Why did I feel the need to pigeon-hole mood/behavior changes as anxiety or depression? We can certainly attribute these judgments in part to the structures—and strictures—of the medical insurance industry. But that’s only a piece of it. Let’s go farther back in time.

Sometime during elementary school, a new kind of pressure started up inside me. School had begun to be harder and there were subjects I had some trouble grasping. Back then—during the mid-1960s—feelings were not a subject that adults discussed with each other, let alone with children. I internalized my fears about being called on to answer a question and freezing in terror as I searched my brain for an answer that wasn’t there. During that era, kids were routinely scolded in class for not knowing an answer. The fear of imminent humiliation trumped my fear of failing a subject, riveting me to my chair in mortified silence during class discussions. I developed recurring stomach aches. After going to the nurse’s office several times, I was summoned to the principal’s office. I was in trouble. The principal delivered a chronology of my trips to the nurse—then more or less ordered me to knock it off. The stomach aches stopped. Then I developed migraines. I don’t think I even heard the term “stress” until my late teens. Faker, slacker, and emotional cripple were bandied about from time to time. We as a culture simply had no other language for it. Pop psychology wasn’t being covered in the mainstream media yet. To this day I become instantly withdrawn whenever I participate in a panel discussion where there is the risk of being called on to think on my feet. It still petrifies me. And it seems that somewhere along the line, stress behavior became a synonym for anxiety and depression.

Considering that we still live in a patriarchal culture, talking about emotions that arise from stress is not entirely acceptable yet. Feelings talk largely remains a fixture in the female domain, where women mainly talk to each other, be it sister, friend or mother. They are also more likely to use a hotline or online forum and talk to strangers than their male counterparts. Women intuitively understand the need to talk out their stress in an effort to purge it and feel better. Recent personal experience has reminded me that men still retain the mindset that if you tell them about something then you must want them to fix it. No wonder we have a medical establishment that is compelled to approach complex reporting of emotions as needing a fix. Seeing a counselor for talk therapy alone without drug therapy can be highly beneficial to many–and yet I’ve heard some of those satisfied customers express embarrassment about having these sessions, feeling that they are so pathetic that they need to “buy a friend” to listen to their woes.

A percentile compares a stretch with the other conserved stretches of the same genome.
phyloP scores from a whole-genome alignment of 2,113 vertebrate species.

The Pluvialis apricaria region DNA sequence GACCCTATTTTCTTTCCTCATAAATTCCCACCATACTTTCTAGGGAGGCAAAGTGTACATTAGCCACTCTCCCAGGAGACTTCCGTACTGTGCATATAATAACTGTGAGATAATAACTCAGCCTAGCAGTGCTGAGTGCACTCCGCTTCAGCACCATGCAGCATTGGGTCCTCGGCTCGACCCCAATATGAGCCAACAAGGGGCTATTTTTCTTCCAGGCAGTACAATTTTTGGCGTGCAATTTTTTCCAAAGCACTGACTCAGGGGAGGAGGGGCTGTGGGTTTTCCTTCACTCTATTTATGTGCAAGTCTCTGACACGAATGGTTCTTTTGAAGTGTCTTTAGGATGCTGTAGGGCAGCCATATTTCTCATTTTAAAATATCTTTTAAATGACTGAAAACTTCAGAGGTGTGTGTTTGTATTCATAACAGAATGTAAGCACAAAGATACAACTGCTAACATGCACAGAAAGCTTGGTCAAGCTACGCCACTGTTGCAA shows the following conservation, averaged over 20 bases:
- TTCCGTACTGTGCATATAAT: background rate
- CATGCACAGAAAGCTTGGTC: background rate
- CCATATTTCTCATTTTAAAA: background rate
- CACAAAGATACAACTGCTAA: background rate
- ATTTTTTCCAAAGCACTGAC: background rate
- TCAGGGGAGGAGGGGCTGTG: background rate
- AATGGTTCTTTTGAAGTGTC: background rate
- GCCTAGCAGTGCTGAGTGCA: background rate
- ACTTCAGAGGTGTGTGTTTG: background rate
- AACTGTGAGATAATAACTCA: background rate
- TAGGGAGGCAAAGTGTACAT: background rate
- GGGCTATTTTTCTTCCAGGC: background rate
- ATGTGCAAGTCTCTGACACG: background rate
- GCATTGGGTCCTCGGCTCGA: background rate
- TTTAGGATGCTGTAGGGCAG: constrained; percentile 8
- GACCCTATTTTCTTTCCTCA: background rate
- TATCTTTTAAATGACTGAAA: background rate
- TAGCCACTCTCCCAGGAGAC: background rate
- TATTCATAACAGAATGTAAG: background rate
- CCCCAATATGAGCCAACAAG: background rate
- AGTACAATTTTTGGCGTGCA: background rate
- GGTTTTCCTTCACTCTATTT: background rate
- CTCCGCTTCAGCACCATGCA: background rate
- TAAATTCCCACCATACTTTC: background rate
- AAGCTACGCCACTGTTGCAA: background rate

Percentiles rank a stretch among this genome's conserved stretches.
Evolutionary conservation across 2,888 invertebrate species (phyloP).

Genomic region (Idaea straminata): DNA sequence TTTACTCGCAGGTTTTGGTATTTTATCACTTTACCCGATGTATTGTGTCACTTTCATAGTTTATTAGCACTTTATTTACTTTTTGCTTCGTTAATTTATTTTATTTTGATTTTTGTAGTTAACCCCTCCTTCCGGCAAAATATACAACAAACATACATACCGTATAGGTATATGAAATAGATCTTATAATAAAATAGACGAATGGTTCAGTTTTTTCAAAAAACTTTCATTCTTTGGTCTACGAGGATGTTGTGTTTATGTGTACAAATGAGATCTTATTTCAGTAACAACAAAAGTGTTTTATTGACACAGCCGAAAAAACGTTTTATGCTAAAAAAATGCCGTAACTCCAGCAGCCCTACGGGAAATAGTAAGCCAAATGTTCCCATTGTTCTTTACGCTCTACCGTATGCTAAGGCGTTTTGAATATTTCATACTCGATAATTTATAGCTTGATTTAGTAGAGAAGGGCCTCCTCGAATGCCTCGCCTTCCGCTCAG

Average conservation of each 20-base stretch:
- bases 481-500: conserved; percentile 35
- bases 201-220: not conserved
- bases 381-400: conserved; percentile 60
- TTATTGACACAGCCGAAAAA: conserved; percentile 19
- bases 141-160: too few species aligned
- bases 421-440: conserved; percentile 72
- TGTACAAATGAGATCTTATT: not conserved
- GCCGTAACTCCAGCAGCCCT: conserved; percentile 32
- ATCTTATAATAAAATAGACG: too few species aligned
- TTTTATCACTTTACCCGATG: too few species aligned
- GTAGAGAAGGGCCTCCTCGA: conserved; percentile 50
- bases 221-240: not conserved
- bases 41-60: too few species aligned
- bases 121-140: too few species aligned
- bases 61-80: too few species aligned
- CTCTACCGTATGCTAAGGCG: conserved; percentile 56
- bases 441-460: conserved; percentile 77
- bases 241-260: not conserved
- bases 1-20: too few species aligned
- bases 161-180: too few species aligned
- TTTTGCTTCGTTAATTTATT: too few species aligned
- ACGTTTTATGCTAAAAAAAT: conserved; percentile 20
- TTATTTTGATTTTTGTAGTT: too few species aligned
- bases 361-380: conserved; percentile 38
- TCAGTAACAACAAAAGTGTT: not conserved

Although we’ve come a long way towards naming, accepting, understanding, and embracing how we feel our lives, we still have a long way to go. Natural reactions to grief, stress and pain need a non-judgmental sympathetic audience, not a diagnostic code. We can’t control the behavior of others, nor should we shame them for their lack of awareness and compassion. That non-judgmental, sympathetic audience must start within us.

I still engage in strident chatter, but I no longer think of it as anxiety or a problem; it is, as some of my fellow MS patients have said, a coping tool. I no longer use the words depression and anxiety to describe anybody’s behavior. I’m boycotting those terms in protest against the uninformed glibness that these labels represent.

A coping tool is different from a mental illness or mood disorder. And if a couple of sessions with a therapist helped me identify which one it is, perhaps the bogus diagnostic code for depression I used for insurance coverage was worth the misdiagnosis if it moved me closer to embracing and giving a voice to my peculiar, unique, flawed, frustrated, shy, angry, wondering, wandering, inner self.

Story Source: The above story is based on materials provided by MULTIPLESCLEROSIS.NET
Note: Materials may be edited for content and length